Angular Create Component Dynamically With Parameters

Introduction to Angular Dynamic Component Creation

Angular is a popular front-end development framework that allows developers to create dynamic web applications. With Angular, you can create components dynamically, which allows you to add new components to your application at runtime. This feature is particularly useful when you need to create components based on certain user interactions, such as pop-up windows or modals.

In this article, we will explore the basics of dynamic component creation in Angular. We will cover the following topics:

  • What is dynamic component creation?
  • Why would you use dynamic component creation?
  • How to create a dynamic component in Angular?
  • Passing parameters to dynamically created components in Angular

By the end of this article, you will have a better understanding of how to use dynamic component creation in Angular to build more flexible and responsive web applications.

The Benefits of Creating Components Dynamically

Dynamic component creation can greatly enhance the flexibility and functionality of your web application. Here are some of the key benefits:

  • Improved Performance: By creating components dynamically, you can avoid loading unnecessary components upfront, leading to faster page load times.
  • Modularity: Dynamic component creation enables you to create modular, reusable code that can be used in various parts of your application.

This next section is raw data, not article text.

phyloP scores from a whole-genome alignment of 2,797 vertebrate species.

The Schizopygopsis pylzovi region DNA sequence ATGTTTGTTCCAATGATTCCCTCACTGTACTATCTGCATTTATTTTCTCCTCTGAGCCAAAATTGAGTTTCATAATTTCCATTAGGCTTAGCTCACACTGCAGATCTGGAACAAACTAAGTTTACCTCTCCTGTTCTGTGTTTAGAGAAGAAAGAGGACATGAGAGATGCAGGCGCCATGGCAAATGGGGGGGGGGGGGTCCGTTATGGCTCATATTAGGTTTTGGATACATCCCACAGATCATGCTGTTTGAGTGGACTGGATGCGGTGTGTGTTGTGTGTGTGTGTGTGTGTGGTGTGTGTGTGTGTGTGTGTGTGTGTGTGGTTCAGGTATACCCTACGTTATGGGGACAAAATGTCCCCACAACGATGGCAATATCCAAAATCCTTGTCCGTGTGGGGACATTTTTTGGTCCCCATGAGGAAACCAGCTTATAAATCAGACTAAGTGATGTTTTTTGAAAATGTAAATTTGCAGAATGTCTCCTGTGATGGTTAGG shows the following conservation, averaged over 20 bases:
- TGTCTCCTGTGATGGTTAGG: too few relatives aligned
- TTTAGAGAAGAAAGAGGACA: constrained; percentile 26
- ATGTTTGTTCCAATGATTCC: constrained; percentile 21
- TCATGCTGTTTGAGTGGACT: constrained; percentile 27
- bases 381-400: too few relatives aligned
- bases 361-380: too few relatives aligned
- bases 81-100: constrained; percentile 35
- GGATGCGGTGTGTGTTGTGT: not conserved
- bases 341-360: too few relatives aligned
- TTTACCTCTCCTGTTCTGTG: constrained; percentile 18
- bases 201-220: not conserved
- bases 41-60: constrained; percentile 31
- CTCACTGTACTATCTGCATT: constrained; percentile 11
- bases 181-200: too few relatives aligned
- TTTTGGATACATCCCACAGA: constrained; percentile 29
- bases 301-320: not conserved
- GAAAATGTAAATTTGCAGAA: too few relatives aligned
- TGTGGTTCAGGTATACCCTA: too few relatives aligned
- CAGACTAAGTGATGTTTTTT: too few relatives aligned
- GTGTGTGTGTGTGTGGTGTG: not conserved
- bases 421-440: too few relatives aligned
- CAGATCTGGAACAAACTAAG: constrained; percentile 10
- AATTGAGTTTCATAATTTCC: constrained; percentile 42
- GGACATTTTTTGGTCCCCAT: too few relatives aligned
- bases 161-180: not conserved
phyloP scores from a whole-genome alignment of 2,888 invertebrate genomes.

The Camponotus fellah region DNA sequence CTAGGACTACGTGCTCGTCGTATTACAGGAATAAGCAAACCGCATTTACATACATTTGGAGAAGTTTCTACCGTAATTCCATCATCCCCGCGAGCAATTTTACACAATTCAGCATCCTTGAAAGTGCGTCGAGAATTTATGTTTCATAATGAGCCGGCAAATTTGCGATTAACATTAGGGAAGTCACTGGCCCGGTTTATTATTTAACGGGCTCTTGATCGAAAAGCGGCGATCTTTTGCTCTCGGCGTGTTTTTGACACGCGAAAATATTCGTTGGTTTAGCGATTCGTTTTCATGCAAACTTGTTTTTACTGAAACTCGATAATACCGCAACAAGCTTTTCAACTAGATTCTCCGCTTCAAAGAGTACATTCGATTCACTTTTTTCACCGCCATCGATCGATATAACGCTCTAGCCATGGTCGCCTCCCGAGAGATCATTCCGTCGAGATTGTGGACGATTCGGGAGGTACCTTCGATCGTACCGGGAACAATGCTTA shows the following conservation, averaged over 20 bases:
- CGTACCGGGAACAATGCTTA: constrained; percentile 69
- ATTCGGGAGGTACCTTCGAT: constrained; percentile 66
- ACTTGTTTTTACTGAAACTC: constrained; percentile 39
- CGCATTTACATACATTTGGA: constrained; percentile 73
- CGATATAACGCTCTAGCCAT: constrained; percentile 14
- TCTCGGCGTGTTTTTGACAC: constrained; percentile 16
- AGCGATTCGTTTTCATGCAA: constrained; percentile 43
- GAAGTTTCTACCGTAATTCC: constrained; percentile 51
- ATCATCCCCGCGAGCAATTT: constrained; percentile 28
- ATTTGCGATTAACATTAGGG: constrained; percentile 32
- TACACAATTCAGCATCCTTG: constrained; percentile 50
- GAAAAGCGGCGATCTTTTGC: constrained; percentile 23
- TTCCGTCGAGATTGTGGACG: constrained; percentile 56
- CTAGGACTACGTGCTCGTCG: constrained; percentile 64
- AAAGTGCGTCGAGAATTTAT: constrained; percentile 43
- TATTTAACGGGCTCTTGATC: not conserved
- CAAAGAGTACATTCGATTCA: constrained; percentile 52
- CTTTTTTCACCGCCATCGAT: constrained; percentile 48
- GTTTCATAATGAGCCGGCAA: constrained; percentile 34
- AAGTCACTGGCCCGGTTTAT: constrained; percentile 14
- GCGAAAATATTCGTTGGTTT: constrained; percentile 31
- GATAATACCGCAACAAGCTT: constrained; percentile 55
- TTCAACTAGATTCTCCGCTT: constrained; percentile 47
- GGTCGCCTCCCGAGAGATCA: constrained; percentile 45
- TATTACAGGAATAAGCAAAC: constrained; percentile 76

• Flexibility: Dynamically creating components allows for greater flexibility in your application’s user interface, as you can easily add or remove components based on user interactions or other events.
  • Customization: With dynamic component creation, you can easily customize individual components based on specific user needs or preferences.

Understanding Parameters in Angular Component Creation

When creating an Angular component, you have the ability to pass in parameters that can be used within the component. These parameters can be used to customize the component’s functionality or to communicate with other components within your Angular application.

To pass in parameters to your component, you can use the @Input decorator. This decorator will allow you to define a property on your component that can be set by the parent component that is creating the component instance.

Here is an example of how to define an input property on your component:

  selector: 'app-example',
  template: `
export class ExampleComponent {
  @Input() message: string;

In this example, we have defined an input property called “message”. This property is then used within our component’s template to display the value that is passed in.